Danny Ahearn, "the artist's boy," hangs around the Fun O'Rama Park courting Linda, whose father owns the Penny Arcade. In May, 1969, the summer season kicks into high gear, but the years of love will dramatically end in 1973 when Danny "goes down" for Linda's murder. Paroled and now living in Port City, Danny wonders on the whereabouts of his three-year-old daughter, Susan, adopted by her grandmother, Lois Dube, after final moments of Linda's suffering.
Like Dubus's most famous novel, House of Sand and Fog, Gone So Long proves that there are no heroes, only flawed people struggling to recover from devastating changes. Harvesting the terror and grandeur of classical tragedy and contemporary American life, Dubus presents his tale through the viewpoint of Danny, Susan and Lois. All three represent the slow, inexorable escalation of hasty decisions. Eighty-year-old Lois owns an antique shop in Arcadia, Florida. Her husband, Don, has long gone, and she's largely content with the company of Marianne, her loyal assistant who tries to assuage Lois's nagging bitterness at the loss of her beloved Linda. Even now, 40 years later, Lois sees Danny everywhere.
Perhaps Lois can do for Susan what she was not able to do for Linda. The first step is inviting her granddaughter to stay "because it's her home as well." Seeing 43-year-old Susan is "never having seen Linda at that age." Susan, meanwhile, suffers in isolation. She loves her husband, Bobby, but she's struggling to her a handle on her new novel, written from the point of view of a Mexican girl living in a tenement in Culiacan.
Danny hugs to distant memories first formed under the wooden bleachers in the Fun O'Rama Park. Stuck in limbo, Danny recalls the letter that he's kept for years--"short and as clear as a bullet." Though he thinks of himself as a practical man, Danny is motivated much more by the need to reconnect with Susan. Clinging to the trappings of his former life, Danny composes a letter to Susan, telling her Linda was the most beautiful woman on the strip: "You have her beauty, that's the thing; she was a looker and I was too weak to allow that."
Articulating the wishes and dreams of Lois, Susan and Danny, Dubus encapsulates his characters in white heat that leaves them cratering towards each other in synchronistic bursts of anger. Danny is felled by illness; Susan is faced with a decision on reconnecting with her father. In her anger, Lois makes an impulsive choice, one that reverberates throughout Susan's existence. Stranded on "some ice floe," Lois is haunted by the "miniature" Linda who once called her "Noni" and brought her the promise of comfort when there really was none to be had.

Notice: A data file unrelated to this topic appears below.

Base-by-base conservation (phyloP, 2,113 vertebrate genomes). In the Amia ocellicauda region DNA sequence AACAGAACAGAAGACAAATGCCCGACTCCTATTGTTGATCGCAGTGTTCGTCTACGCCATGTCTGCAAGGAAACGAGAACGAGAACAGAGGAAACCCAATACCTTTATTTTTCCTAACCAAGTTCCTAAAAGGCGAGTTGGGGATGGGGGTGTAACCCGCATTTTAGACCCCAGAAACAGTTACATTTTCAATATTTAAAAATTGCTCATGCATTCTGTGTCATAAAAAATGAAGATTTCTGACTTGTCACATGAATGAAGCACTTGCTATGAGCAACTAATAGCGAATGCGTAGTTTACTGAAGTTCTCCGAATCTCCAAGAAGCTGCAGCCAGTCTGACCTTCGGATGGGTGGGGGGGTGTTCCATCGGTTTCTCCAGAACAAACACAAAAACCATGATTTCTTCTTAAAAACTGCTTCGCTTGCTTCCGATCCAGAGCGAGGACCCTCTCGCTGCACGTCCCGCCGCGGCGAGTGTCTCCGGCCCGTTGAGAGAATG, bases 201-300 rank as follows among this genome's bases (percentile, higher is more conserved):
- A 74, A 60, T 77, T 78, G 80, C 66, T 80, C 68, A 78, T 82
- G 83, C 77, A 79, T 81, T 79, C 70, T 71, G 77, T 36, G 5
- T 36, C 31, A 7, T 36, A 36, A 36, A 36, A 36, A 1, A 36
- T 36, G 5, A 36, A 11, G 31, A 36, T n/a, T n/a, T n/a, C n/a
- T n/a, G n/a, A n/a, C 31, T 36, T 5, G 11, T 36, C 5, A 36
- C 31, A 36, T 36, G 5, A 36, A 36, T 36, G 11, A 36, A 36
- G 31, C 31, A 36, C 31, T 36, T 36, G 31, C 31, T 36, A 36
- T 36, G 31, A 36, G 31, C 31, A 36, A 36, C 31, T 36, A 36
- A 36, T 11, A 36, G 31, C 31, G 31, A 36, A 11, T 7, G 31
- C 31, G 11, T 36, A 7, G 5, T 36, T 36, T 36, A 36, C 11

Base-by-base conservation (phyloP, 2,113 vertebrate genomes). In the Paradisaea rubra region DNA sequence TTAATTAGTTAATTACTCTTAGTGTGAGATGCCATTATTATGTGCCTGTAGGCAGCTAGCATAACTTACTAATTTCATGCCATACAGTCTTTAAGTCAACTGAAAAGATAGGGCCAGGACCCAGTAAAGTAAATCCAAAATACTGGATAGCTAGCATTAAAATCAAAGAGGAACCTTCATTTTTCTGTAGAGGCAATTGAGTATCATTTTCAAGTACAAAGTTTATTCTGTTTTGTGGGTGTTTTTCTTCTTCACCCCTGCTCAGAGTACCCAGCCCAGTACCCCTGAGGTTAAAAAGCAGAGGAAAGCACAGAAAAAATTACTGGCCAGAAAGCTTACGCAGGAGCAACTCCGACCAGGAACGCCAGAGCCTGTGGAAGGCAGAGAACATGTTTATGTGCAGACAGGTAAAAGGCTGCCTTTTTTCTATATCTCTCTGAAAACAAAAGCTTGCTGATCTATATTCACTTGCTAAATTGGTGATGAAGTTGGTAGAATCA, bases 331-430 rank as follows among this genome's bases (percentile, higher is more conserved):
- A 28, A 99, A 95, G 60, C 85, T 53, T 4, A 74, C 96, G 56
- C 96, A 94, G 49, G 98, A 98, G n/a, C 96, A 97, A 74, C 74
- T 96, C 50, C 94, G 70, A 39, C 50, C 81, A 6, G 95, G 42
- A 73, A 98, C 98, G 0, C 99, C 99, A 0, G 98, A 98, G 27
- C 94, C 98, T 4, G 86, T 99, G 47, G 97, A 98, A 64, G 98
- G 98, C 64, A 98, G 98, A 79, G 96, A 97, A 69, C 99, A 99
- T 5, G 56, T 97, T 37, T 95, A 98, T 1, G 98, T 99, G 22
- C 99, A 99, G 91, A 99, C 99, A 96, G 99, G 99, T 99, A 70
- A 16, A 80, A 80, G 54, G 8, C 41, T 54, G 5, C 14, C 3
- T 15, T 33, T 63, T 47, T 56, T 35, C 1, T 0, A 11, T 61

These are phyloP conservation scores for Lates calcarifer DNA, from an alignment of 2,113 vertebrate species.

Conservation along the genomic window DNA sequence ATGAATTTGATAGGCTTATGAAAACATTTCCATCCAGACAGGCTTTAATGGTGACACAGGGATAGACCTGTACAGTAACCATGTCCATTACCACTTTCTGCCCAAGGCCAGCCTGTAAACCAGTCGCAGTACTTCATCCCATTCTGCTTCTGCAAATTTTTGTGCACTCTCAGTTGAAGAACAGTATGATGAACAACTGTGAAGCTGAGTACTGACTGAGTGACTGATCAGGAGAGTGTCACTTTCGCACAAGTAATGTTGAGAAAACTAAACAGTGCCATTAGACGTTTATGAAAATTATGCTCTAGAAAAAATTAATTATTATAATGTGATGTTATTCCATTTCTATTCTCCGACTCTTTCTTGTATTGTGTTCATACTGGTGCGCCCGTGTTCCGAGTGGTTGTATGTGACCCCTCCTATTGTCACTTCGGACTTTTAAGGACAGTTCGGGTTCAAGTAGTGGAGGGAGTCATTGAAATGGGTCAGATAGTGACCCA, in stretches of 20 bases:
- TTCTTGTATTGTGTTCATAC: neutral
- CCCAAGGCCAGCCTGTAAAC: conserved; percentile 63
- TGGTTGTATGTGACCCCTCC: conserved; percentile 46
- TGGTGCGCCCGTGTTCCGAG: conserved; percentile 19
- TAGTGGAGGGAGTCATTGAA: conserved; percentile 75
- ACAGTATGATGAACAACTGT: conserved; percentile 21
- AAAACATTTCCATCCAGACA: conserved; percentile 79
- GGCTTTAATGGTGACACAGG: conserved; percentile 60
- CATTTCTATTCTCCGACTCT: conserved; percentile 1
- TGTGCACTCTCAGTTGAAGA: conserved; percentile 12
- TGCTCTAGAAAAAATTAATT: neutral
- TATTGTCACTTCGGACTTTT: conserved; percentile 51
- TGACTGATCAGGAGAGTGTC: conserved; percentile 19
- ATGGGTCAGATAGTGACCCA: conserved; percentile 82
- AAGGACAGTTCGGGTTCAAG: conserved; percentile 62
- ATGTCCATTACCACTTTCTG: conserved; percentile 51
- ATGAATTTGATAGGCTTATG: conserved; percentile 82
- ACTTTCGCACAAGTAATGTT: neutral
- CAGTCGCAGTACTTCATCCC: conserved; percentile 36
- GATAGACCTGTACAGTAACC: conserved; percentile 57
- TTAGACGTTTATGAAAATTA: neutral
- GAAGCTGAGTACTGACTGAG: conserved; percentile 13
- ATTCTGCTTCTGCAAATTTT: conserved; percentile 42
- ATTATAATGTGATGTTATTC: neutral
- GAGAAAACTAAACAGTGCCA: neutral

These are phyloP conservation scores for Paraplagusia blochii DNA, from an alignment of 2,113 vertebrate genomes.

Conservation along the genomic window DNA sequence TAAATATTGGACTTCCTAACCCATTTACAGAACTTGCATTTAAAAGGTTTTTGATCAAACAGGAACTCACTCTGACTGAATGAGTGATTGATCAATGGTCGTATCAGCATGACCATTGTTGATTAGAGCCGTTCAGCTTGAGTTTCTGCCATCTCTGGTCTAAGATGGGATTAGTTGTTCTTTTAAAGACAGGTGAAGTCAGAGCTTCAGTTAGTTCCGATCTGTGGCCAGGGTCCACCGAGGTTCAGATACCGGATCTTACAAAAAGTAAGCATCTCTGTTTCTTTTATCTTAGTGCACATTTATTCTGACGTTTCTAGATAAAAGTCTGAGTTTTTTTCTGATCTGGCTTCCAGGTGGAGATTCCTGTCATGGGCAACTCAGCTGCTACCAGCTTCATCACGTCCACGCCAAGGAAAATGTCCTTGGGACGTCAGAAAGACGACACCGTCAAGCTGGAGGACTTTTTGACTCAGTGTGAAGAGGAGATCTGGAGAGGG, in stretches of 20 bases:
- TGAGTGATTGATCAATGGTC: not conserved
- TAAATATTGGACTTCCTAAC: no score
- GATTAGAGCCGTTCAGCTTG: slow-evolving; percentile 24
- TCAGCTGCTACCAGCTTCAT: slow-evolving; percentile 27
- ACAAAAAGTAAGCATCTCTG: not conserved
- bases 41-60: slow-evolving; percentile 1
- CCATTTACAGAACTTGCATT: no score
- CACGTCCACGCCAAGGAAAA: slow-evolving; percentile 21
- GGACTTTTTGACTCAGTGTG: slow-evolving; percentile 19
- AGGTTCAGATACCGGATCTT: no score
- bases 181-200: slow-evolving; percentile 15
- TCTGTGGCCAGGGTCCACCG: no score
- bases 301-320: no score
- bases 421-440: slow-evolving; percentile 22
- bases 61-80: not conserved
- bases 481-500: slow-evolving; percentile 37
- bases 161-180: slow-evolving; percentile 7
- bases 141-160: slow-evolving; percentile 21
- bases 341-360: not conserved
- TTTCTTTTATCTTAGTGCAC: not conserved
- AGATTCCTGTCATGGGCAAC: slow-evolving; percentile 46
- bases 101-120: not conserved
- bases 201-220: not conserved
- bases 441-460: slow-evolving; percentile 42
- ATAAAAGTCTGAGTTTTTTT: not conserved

Wanting to see his daughter drives Danny's road trip South. Once-buried memories come back to Susan, like "Lois's magisterial wave of the hand." In Gainesville, Susan walks through her life, the orphan once raised by her sometimes-cruel grandmother. Susan's story is as tragic as a fairy tale, a girl who lost her mother and is wronged by fate. Danny's hope burns, the "razored heat flashing through his chest and face." As he embarks on his road trip, he wants to look presentable--"no more staring at or even talking to strangers." Dubus explores how the past is perhaps just layers inside of us, like "an old song on the radio," Dubus unfurls a final, broken reckoning between Susan, Lois and Danny. Lois is appalled that her granddaughter wants to see the man who had made Lois "the vigilante, the frightened woman she's become," the man who took everything and who would take Susan, too.
Dubus paints with perfect clarity an alarming moment, a mistake when all three parties are just too frightened or too weak to make things right again. Edging the reader to the cliff, Dubus weaves a hypnotic spell in this richly detailed story of an elderly woman carrying the ghost of her dead daughter, the father who regrets his crime, and the disenchanted granddaughter desperate for forgiveness but not quite knowing why.